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Posts from the "Weinshall Watch" Category

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Confirmed: Former DOT Commish Weinshall Wants PPW Bike Lane Gone

David Goodman’s City Room piece on the PPW bike lane survey includes the first new information in months about the extent of former DOT Commissioner Iris Weinshall’s involvement in efforts to do away with the current design.

Following the October demonstrations where bike lane proponents vastly outnumbered naysayers, Weinshall and other opponents have not let up in their campaign to undo the re-design. Together with fellow PPW resident and former deputy mayor Norman Steisel, Weinshall, who directly preceded Janette Sadik-Khan as DOT chief, has sat down with City Council members and discussed her wishes to see the old three-lane speedway come roaring back, Goodman reports:

Since the Park Slope protests, some well-connected people, including  a former city transportation commissioner, have lobbied for changes to the current lane. Iris Weinshall, the transportation commissioner from 2000 to 2007 and the wife of Senator Charles E. Schumer, and Norman Steisel, a former deputy mayor, had breakfast last month with Mr. Lander and, shortly after, with Mr. Levin.

“They made very clear that their goal is to see the bike lane removed and the old configuration restored,” Mr. Lander said in an e-mail.

Ms. Weinshall said in a telephone interview on Tuesday that she “had concerns over all about safety elements of the bike lane and the level of both community input and the data that’s being made available to the community.”

Ms. Weinshall had previously declined to comment on the lane, with speculation in the cycling press swirling around her role in opposing it.

“I’m not opposed to bike lanes,” Ms. Weinshall said. “I put in a number of them as commissioner, including the lane on Plaza Street” that connects to Prospect Park West.

The most dangerous activity I can imagine on Prospect Park West — barreling down the street in a multi-ton vehicle at deadly speeds — is down dramatically since the re-design took effect. A safety-based rationale for returning to three wide lanes of traffic defies explanation.

In related news, Weinshall is rumored to have a shot at replacing the widely respected Chris Ward as head of the Port Authority, if Andrew Cuomo gives the word.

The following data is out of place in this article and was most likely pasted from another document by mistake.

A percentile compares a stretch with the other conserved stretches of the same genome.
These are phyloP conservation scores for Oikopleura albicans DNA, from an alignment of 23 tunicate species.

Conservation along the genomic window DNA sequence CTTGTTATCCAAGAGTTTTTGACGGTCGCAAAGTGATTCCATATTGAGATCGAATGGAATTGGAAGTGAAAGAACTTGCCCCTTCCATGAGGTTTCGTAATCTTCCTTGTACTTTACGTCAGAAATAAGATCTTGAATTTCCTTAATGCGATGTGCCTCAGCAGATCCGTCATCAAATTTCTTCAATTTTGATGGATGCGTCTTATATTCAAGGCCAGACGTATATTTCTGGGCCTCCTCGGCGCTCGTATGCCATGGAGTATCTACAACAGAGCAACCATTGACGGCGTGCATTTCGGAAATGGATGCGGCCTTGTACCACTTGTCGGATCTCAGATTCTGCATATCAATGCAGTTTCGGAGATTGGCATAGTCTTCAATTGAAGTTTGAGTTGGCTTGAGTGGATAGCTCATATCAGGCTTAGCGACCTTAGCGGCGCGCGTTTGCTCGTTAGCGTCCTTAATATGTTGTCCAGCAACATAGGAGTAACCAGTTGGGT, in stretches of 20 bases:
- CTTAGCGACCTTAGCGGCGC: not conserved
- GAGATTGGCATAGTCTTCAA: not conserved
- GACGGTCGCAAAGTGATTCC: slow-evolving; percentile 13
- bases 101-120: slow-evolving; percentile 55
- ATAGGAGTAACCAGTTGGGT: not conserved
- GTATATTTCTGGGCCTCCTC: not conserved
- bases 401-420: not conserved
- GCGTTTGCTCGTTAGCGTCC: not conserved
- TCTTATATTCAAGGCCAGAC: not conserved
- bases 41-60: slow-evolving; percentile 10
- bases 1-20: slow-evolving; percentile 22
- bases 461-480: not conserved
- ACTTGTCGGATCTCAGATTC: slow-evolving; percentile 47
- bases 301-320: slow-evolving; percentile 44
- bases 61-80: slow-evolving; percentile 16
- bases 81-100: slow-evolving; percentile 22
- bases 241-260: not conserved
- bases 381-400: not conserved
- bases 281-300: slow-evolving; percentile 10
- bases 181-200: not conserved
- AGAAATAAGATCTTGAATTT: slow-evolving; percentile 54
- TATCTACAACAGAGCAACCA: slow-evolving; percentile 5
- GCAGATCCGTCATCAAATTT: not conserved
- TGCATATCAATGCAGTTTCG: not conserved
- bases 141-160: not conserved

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It’s Official: Sadik-Khan in at DOT

After weeks of speculation, City Hall has announced that Janette Sadik-Khan, a senior vice president at Parsons Brinckerhoff, will be the new commissioner of the NYC DOT. This from a press release issued this afternoon by the mayor's office:
"Janette Sadik-Khan has a superb mix of public and private sector transportation management experience and she will make great addition to our team. She's joining us at an exciting time, as we use the last 979 days of our Administration to enact policies to set this City on the course for a better future," said Mayor Bloomberg. "Janette has the skills and the experience to meet the challenges of overseeing our vast transportation infrastructure, to ensure that people can move around our City safely, and to continue to lead the DOT by implementing innovative and exciting policies."

"I am pleased to be joining Mayor Bloomberg and his team, who are continuing to show leadership by articulating a bold new vision for New York. I look forward to working with the men and women of DOT to realize that vision," said Janette Sadik-Khan. "My first priority is the safety of our residents as they use the networks of roads and bridges that connect our City, and I will focus on making our system more sustainable and achieving a full state of good repair for our aging infrastructure. I am very happy to be returning to city government at such an eventful time."